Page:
Show business means big business

August 27, 1997


Staff Writer

The Civil War film "Gods and Generals" could generate from $12 million to $20 million for the local economy if the motion picture is made, officials said Wednesday.

The filming of the picture could generate between $600,000 and $1 million per week of filming, said Michael Styer, director of the Maryland Film Office.

But first, local government and business leaders need to raise $500,000 in pledges to guarantee preproduction funding, and filmmakers must raise $30 million to $40 million to finance the movie, officials said.


Farmers & Merchants Bank and Trust will extend a $500,000 line of credit for preproduction, if local leaders can raise the pledges to pay off the loan in case the film is never made, said Dennis Frye, president of the Association for the Preservation of Civil War Sites Inc. The nonprofit preservation group helped lure the film to Washington County.

So far, about $150,000 is still needed in pledges, according to Michael Callas, the president of Callas Contractors Inc., who is leading the effort to obtain pledges. Callas said he wants to have the pledges by the 135th Commemoration of the Battle of Antietam on Sept. 12-14.

The Washington County Commissioners have pledged up to $250,000 if it is matched, Callas said.

Commissioner James R. Wade said he was the sole dissenting vote against using taxpayer money to back the private project.

"I'm just strongly opposed to using tax dollars to guarantee loans for any private businesses," Wade said. That should be left up to banks and individuals, he said.

Commissioners President Gregory I. Snook said the film as well as plans for using the permanent set as a living history tourist attraction will greatly affect the community.

"It's another arm of economic development that has never been pursued before in Washington County," Snook said.

The City of Hagerstown and Phoenix Color Corp. will each put up $50,000 to guarantee the loan, Callas said. An unidentified Maryland delegate also made a $1,000 pledge.

Frye said the state hasn't provided any guarantee money, but was confident the state would become partners in the project in some way.

Director Ronald F. Maxwell said he is talking to film studios, such as Warner Brothers, for financing as well as nontraditional sources outside Hollywood.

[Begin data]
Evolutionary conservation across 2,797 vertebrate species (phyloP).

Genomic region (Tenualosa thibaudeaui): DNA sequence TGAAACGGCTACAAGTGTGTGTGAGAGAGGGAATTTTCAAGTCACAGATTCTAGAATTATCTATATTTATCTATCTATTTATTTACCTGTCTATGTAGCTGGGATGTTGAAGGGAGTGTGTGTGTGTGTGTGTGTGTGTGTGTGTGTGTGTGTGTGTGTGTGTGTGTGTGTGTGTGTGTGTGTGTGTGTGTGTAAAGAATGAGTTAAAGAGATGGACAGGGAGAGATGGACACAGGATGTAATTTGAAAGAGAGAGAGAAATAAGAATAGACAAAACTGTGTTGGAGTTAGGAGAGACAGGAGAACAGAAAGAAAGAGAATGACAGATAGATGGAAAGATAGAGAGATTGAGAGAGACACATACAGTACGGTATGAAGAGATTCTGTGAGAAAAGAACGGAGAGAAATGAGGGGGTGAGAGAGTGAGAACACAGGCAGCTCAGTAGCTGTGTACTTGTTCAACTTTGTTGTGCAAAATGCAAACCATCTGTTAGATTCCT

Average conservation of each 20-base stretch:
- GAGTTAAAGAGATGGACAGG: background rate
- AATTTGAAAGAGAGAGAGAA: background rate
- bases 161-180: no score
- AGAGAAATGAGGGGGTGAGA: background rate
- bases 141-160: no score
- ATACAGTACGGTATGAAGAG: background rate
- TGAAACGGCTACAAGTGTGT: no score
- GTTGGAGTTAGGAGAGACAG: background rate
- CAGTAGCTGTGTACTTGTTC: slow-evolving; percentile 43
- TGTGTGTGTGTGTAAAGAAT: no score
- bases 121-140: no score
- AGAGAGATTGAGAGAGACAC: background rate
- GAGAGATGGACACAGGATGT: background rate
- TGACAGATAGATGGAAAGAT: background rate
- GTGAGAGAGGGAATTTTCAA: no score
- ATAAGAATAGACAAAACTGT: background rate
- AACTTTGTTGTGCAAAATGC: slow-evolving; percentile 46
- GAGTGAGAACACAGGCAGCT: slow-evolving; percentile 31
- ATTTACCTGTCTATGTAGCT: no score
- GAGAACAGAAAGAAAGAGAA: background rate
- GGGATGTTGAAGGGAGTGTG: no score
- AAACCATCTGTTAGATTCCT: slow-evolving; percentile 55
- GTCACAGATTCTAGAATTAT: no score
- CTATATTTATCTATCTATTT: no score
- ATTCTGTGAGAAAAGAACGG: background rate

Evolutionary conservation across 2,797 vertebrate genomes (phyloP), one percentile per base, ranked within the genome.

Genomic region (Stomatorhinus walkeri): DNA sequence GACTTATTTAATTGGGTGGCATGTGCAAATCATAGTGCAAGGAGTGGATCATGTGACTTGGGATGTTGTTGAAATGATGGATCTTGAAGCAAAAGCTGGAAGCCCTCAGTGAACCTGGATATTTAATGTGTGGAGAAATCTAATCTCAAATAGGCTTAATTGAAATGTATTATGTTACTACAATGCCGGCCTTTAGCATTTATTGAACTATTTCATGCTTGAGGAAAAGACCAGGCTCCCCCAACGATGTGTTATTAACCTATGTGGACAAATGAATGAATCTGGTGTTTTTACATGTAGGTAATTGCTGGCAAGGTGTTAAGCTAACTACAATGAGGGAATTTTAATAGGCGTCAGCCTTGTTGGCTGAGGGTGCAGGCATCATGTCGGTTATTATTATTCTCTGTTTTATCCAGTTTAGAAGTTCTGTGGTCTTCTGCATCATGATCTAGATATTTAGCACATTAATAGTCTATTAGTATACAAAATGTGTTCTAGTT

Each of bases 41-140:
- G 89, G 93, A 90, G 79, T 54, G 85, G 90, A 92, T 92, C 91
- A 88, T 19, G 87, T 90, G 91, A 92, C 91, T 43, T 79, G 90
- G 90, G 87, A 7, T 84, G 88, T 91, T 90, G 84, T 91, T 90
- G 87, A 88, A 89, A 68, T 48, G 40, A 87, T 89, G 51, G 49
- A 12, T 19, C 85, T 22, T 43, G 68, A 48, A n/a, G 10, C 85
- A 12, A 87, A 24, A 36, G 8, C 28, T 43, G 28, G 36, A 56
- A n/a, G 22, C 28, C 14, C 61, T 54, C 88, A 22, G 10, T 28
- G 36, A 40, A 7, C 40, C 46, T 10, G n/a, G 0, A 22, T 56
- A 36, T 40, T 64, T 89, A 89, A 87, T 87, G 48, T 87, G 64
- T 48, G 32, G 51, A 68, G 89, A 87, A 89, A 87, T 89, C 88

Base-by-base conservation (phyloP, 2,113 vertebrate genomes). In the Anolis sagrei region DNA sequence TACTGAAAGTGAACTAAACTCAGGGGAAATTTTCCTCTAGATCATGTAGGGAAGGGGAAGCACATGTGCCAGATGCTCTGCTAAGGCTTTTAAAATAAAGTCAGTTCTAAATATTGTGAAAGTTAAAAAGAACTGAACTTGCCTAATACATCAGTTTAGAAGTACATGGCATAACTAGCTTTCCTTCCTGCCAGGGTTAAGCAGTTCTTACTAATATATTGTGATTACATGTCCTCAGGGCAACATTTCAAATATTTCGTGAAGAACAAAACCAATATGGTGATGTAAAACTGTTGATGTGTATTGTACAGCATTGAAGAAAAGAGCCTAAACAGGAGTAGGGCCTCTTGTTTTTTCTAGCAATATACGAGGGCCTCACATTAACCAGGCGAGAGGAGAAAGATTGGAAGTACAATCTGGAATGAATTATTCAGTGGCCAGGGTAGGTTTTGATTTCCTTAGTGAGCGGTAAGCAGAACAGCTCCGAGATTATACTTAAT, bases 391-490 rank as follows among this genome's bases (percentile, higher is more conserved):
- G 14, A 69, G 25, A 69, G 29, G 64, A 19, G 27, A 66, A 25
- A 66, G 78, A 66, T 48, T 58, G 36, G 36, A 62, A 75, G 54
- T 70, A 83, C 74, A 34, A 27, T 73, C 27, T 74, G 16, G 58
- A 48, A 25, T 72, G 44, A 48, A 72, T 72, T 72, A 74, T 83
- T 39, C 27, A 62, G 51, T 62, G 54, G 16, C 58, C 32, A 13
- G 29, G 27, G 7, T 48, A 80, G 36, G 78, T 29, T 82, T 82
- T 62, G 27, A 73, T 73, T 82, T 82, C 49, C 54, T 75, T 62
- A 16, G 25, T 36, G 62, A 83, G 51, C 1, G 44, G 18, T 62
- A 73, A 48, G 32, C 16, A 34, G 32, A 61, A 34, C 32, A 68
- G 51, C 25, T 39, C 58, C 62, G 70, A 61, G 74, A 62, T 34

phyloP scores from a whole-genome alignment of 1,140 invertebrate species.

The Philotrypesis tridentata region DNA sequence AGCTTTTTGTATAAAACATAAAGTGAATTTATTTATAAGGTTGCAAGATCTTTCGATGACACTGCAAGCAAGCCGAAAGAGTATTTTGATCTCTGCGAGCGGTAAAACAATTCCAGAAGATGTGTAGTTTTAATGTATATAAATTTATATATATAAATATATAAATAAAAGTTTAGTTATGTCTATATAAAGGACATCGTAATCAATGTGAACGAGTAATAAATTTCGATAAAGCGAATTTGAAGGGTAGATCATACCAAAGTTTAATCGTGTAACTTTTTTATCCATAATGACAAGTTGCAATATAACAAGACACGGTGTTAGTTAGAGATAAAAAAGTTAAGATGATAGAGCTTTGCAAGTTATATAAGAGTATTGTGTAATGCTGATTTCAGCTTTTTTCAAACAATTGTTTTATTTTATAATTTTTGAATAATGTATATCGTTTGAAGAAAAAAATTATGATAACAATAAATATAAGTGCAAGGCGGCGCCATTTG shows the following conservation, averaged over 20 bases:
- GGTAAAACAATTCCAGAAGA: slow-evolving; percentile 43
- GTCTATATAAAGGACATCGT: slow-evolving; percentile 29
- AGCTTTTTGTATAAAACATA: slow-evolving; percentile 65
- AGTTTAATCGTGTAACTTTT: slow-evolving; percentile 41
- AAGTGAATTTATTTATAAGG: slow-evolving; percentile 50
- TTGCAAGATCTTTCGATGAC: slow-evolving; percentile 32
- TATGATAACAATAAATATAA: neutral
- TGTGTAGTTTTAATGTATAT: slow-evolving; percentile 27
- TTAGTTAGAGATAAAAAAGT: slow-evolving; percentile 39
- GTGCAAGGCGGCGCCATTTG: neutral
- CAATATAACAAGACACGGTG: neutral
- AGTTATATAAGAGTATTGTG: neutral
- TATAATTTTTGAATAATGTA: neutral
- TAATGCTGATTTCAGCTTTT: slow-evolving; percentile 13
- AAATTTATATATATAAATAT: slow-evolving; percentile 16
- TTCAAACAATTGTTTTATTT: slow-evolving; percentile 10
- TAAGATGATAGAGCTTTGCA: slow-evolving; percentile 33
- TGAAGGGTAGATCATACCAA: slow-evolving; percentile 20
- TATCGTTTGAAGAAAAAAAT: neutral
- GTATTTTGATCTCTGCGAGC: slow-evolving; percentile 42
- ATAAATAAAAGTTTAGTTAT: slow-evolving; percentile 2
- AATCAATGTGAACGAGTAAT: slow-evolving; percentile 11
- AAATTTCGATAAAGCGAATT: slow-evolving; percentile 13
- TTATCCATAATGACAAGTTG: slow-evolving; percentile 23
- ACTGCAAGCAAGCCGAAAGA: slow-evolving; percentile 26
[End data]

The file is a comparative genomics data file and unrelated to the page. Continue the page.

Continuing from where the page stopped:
Microsoft and a petroleum company are among possible investors who could underwrite the cost of building the studios, Snook said.

Maxwell said he expects 20 weeks of filming spread over four seasons that could start as soon as next spring.

About half of the film's anticipated 250 crew members would be from the region, including Baltimore, he said.

That means at least half of the crew will need places to stay as well as a cast of 150 to 200 people, Maxwell said.

Maxwell said he's hoping to attract 10,000 re-enactors for the big battle scenes. Re-enactors could camp out or stay in hotels, he said.

Maxwell said local contracts probably will be awarded for construction of sets, food, sanitation and horses needed for the Civil War epic.

"The movie itself would really put Antietam smack in the middle of the map," said Jim Kell, vice president of the Hagerstown-Washington County Convention and Visitors Bureau.

The effects of the film on attracting tourists to the area could last for 10 to 12 years, Kell said.

"It's like having a tremendous business that comes to town and doesn't go bankrupt," he said.

"You're going to get a large impact. It's a great economic coup and it brings a lot of excitement to the community," said Jack Lyburn, director of economic development for Carroll County, Md.

Carroll County, Md., hosted the filming of the romantic comedy "For Richer or Poorer," which is due out in theaters this Christmas, Lyburn said. The film had a similar-sized budget to "Gods and Generals."

Crew members filled local hotels and stars Tim Allen and Kirstie Alley rented houses, Lyburn said.

Hotels also got business from fans wanting to watch the filming, he said.

The average person probably spent $60 a day during shooting, Lyburn said.

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